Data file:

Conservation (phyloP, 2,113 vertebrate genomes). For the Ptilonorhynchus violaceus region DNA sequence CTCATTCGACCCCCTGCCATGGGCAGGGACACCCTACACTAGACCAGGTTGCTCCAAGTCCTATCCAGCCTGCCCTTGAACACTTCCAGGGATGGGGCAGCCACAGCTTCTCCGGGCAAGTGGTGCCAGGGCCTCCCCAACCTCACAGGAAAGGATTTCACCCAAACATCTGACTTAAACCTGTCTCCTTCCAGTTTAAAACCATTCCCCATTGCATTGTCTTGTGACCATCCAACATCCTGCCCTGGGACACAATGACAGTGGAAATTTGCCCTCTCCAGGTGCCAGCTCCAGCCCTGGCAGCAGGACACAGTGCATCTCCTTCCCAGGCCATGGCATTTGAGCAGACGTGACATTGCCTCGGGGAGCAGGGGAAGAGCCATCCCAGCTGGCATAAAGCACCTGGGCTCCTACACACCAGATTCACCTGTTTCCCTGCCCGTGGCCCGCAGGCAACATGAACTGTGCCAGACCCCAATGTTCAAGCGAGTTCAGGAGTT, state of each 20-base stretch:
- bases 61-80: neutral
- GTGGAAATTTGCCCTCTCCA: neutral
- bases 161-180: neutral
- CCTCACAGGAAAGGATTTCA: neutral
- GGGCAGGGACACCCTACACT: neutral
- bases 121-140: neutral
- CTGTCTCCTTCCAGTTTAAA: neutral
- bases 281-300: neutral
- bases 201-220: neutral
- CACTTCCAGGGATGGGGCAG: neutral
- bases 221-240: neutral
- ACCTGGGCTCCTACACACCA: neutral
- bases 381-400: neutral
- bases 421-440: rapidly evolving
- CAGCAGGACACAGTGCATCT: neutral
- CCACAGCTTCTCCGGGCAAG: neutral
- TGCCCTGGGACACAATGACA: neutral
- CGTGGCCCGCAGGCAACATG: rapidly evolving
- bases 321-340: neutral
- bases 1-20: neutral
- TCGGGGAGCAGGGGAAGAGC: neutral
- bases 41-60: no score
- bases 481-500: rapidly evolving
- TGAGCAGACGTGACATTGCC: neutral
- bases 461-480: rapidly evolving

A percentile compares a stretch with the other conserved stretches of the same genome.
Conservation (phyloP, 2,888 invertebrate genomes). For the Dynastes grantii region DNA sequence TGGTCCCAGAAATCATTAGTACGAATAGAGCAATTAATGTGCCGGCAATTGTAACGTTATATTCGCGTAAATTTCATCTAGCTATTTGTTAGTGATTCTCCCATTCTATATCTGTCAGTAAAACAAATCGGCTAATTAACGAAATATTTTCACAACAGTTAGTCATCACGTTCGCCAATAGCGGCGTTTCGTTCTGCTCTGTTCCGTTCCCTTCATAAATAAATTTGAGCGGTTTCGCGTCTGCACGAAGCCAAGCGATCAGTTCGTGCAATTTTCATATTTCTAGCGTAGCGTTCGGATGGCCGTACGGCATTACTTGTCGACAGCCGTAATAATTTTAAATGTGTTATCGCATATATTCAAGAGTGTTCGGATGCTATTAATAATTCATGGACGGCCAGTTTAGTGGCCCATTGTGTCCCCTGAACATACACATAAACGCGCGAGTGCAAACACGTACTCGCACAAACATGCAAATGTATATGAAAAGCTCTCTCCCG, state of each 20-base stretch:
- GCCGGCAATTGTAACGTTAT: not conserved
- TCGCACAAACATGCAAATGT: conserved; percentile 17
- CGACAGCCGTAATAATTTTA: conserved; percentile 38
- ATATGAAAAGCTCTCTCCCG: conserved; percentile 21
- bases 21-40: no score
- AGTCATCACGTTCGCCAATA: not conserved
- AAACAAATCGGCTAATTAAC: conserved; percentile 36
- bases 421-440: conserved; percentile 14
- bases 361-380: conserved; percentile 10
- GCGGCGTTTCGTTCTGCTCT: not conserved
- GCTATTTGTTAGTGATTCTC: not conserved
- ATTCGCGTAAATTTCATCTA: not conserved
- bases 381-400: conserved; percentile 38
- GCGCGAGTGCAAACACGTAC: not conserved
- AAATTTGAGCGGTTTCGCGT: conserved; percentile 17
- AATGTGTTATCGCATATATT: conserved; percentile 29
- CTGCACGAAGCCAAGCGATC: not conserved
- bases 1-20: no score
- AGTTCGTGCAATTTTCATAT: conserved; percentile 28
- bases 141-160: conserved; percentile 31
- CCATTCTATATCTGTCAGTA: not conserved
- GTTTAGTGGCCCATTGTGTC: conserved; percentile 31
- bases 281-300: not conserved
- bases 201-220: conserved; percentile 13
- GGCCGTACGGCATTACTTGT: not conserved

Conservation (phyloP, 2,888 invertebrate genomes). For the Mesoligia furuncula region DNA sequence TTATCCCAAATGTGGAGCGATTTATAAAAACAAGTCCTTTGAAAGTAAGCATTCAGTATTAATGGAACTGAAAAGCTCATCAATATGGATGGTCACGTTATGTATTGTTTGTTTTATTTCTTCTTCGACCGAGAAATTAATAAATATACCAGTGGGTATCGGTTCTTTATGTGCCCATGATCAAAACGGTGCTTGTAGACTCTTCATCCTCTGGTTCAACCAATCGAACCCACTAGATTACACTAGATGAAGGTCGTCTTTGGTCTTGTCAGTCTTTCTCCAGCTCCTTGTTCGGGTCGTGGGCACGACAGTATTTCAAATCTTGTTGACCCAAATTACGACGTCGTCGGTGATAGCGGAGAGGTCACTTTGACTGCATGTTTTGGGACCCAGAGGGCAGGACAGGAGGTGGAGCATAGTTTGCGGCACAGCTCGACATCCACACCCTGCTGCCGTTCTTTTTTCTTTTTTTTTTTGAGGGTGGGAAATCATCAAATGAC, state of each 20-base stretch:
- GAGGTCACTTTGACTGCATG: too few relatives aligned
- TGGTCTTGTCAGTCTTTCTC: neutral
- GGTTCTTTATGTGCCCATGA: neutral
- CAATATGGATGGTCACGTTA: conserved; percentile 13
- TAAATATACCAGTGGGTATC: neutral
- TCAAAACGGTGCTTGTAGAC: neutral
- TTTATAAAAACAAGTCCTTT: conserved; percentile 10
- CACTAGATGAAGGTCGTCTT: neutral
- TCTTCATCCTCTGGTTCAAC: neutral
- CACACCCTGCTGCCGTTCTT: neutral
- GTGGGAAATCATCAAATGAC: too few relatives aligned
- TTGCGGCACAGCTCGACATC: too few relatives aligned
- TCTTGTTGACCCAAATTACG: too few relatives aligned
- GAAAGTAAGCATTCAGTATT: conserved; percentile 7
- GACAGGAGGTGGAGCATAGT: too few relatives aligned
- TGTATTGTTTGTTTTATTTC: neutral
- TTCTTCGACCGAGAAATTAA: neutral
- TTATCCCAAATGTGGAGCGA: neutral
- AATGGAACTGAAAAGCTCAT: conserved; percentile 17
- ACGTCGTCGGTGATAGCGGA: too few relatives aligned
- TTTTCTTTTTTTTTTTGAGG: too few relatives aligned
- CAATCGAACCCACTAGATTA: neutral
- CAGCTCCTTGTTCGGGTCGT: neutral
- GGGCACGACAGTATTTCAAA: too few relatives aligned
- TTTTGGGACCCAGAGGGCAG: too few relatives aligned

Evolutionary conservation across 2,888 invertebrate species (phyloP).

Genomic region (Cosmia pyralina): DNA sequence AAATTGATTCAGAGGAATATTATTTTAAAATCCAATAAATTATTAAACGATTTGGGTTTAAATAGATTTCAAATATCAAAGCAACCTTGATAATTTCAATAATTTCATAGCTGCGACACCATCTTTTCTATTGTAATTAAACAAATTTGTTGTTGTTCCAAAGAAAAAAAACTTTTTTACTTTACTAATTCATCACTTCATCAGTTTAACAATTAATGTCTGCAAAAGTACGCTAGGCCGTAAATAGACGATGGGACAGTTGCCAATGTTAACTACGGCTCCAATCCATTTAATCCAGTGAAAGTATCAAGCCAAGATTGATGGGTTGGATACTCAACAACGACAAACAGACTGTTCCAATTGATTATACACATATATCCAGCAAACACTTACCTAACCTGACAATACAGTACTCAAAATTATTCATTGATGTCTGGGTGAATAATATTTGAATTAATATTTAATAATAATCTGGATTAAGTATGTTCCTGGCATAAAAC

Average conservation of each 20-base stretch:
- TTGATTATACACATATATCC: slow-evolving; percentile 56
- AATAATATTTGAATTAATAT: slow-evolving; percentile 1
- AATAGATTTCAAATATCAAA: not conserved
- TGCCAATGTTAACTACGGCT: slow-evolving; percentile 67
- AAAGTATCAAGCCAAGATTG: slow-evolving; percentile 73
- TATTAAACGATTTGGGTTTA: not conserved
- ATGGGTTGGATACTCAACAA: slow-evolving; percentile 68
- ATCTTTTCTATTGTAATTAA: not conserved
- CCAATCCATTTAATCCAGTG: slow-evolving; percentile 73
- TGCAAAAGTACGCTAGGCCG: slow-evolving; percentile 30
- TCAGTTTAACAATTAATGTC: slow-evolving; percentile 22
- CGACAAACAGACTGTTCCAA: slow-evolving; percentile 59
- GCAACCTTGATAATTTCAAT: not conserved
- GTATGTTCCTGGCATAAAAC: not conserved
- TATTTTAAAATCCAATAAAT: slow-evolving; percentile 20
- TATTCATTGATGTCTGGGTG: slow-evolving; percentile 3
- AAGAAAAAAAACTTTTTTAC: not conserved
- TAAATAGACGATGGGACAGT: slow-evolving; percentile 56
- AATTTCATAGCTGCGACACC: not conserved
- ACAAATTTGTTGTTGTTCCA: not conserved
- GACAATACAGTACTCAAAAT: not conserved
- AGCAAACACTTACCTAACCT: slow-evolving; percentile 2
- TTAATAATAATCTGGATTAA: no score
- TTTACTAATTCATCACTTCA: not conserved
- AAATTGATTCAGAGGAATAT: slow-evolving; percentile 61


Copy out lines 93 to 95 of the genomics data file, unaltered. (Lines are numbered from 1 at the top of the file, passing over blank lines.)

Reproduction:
- TCAGTTTAACAATTAATGTC: slow-evolving; percentile 22
- CGACAAACAGACTGTTCCAA: slow-evolving; percentile 59
- GCAACCTTGATAATTTCAAT: not conserved